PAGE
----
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Since we saw that the thermal material on the heatspreaders was not yet bonded, I let the memory run at stock settings for a week to ensure good contact is made. After this 'burn' in period of sorts, it was time to delve into overclocking. To test stability what has been pretty reliable for me has been as follows:

Orthos (Blend)
Multiple runs of 3DMark06 (3 looped runs)
Dual runs of SuperPi 32M (using HyperPi 0.99b)

First I decided to see how far I could push the CEC kit with the stock timings. I had to bump up the voltage from the stock 1.8v to 2.1v but I was able to reach 470 MHz. Pretty impressive in my book.

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While I was able to hit 470 MHz on the stock timings with 2.1v, it took raising the voltage again to 2.2v and loosening the timings (5-6-6-18) a slight bit to reach 480 MHz. It's interesting to note that I was actually able to boot into Windows at 500 Mhz but it would fail the stress test and I couldn't get it stable until dropping down to 480.

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Page 5 : Test Setup

Below are the system specifications that will be used for testing.

CPU: Intel Core 2 Duo E8400
MB: Gigabyte P35-DS3R
GPU: XFX 8800GT 512MB
PSU: Ultra X3 1000W
HD: Western Digital 250GB SATA
DVD-Rom: LiteOn 18x DVD Burner SATA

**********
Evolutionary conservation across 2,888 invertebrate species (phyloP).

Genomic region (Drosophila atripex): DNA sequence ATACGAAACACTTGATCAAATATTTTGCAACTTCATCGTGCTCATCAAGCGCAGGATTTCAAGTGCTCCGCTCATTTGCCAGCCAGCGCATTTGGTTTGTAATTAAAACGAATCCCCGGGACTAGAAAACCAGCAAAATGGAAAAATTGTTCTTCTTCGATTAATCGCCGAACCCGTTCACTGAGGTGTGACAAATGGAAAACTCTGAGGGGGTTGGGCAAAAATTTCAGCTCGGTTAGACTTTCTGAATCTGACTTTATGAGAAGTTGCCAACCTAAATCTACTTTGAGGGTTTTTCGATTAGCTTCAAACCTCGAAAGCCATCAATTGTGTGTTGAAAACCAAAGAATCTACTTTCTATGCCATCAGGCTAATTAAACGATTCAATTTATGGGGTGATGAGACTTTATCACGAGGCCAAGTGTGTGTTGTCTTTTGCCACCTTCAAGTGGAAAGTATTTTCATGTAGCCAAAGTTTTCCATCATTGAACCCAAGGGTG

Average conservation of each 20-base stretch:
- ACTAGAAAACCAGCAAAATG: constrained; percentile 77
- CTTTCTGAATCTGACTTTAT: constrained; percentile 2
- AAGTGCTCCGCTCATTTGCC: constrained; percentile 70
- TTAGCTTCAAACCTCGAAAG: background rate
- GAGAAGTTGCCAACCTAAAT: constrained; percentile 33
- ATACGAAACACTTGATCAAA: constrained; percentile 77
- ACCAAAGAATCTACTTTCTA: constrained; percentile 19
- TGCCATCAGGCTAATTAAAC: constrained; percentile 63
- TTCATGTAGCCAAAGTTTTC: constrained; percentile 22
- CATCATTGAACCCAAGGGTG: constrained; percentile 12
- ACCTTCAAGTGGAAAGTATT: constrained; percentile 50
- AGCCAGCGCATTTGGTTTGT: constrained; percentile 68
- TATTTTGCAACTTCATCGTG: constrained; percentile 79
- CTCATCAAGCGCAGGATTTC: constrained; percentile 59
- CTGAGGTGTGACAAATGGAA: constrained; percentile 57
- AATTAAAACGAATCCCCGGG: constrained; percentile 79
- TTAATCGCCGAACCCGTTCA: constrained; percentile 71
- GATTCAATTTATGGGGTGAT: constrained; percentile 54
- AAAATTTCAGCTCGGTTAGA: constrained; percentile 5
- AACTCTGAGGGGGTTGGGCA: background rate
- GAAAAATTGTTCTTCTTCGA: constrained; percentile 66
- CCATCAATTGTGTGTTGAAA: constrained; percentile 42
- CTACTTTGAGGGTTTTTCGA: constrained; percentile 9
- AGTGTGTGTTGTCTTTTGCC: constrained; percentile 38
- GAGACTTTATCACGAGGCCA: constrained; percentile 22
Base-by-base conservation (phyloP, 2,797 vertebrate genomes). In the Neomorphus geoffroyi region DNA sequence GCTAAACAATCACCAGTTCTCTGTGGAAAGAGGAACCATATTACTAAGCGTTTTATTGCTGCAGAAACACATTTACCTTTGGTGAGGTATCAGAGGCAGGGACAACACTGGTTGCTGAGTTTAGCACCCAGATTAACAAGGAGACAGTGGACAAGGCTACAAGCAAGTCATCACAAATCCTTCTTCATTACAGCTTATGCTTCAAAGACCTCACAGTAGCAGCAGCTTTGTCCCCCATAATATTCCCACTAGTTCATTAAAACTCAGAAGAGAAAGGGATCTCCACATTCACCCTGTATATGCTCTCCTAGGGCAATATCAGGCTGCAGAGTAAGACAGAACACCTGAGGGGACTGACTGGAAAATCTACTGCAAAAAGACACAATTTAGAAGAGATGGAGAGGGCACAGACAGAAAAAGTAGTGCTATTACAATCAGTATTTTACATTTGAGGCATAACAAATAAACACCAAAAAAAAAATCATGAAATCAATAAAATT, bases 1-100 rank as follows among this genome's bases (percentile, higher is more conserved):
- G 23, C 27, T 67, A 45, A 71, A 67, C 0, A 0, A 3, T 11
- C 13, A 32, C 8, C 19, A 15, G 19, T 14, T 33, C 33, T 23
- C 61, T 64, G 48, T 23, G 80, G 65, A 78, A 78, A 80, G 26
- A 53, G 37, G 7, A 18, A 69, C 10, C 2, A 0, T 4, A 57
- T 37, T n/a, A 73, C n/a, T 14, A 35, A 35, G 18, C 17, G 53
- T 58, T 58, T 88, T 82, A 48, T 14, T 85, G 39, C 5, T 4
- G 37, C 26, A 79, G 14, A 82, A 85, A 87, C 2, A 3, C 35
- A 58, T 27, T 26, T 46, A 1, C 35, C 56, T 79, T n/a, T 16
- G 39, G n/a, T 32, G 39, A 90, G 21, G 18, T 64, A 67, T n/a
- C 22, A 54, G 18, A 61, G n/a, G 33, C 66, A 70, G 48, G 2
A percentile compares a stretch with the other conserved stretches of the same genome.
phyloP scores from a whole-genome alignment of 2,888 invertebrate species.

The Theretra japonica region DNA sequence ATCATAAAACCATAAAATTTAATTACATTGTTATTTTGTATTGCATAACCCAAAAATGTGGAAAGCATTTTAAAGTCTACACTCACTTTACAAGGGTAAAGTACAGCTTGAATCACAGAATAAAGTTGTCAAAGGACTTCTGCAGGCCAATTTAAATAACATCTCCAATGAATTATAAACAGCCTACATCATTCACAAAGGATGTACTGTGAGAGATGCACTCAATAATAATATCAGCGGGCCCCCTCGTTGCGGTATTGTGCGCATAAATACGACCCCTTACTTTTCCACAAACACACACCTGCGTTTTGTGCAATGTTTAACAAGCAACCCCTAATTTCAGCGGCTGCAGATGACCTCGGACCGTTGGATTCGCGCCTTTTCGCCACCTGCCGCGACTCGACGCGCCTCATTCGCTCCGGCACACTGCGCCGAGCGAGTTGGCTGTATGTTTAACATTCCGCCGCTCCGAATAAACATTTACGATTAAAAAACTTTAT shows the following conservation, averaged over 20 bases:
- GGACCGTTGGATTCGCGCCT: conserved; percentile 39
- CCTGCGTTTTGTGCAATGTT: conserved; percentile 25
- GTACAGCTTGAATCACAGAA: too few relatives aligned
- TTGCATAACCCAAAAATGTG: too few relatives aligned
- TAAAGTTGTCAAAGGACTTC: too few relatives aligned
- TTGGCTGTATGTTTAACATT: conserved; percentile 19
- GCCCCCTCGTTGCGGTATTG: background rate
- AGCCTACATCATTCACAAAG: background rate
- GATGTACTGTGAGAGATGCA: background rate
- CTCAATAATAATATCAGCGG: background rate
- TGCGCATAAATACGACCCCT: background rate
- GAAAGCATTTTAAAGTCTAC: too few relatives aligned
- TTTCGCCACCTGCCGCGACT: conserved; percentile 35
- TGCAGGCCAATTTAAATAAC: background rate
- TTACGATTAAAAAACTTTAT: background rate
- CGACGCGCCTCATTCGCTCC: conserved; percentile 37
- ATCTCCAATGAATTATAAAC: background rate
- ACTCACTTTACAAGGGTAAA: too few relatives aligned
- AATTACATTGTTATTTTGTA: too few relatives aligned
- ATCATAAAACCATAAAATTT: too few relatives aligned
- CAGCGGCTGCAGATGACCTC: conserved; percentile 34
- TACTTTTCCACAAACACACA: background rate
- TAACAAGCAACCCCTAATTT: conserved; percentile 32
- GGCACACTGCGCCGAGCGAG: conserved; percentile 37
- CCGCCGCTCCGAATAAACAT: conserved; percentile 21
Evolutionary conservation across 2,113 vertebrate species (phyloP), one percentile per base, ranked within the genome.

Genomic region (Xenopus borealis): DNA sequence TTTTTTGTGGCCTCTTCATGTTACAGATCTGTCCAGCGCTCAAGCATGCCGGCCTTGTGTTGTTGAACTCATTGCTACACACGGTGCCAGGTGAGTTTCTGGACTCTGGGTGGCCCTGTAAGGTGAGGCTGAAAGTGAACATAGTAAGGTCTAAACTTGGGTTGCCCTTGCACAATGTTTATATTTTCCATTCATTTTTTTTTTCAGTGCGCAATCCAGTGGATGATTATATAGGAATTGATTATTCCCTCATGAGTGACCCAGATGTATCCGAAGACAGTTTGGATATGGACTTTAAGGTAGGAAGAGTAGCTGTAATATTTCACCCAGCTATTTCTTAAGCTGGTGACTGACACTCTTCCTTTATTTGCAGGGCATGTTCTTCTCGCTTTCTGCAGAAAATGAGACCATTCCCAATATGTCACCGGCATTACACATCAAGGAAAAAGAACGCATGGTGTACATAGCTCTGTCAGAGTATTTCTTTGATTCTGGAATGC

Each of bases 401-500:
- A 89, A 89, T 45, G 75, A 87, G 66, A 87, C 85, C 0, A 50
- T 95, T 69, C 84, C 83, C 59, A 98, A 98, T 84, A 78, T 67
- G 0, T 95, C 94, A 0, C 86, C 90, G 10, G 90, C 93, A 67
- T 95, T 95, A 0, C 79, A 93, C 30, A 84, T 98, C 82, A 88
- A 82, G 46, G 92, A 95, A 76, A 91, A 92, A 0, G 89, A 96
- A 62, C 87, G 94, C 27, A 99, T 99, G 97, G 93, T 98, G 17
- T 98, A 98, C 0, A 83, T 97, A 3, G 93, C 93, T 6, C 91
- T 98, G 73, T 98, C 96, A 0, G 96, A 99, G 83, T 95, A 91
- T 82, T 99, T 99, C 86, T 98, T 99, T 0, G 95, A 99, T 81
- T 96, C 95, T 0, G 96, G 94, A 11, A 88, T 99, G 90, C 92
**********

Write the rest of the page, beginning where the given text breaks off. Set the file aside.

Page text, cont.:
Case: CoolerMaster HAF 932

For testing today all benchmarks were run 3 times with the average of those three runs used as the final score. I'll include this handy graph to illustrate the speeds and settings used. I tried to take the factor of the CPU speed out of the equation as much as possible by lowering the multiplier the higher we got.

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Page 6 : Memory Benchmarks

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We'll start off with some memory bandwidth and latency benchmarks. First up is Lavalys' Everest Ultimate memory benchmark.

Memory Bandwidth – Lavalys Everest Ultimate

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Here we have our first surprise of the day. Where we can see positive gains in the Read and Write results, for some reason as the speeds went up the Copy results went down. I actually ran this benchmark more than the usual three times to be sure and received the same results every time. Next we'll fire up Sisoft Sandra's memory bandwidth benchmark.

Memory Bandwidth – Sisoft Sandra XII.SP2c

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Sandra shows more of what I would expect with nice gains with overclocked settings. Finally we'll turn to Performance Test v6.1 for our final look at bandwidth numbers.

Memory Bandwidth – Performance Test v6.1

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There is a similar story with Performance Test where mostly across the board there are increases with the overclocked settings, but the Large RAM scores are for the most part even with a slight decrease in scores for the higher clocked settings. Write settings show the same reverse trend that we saw in the Everest copy scores. I'll end up this section with some latency benchmarks.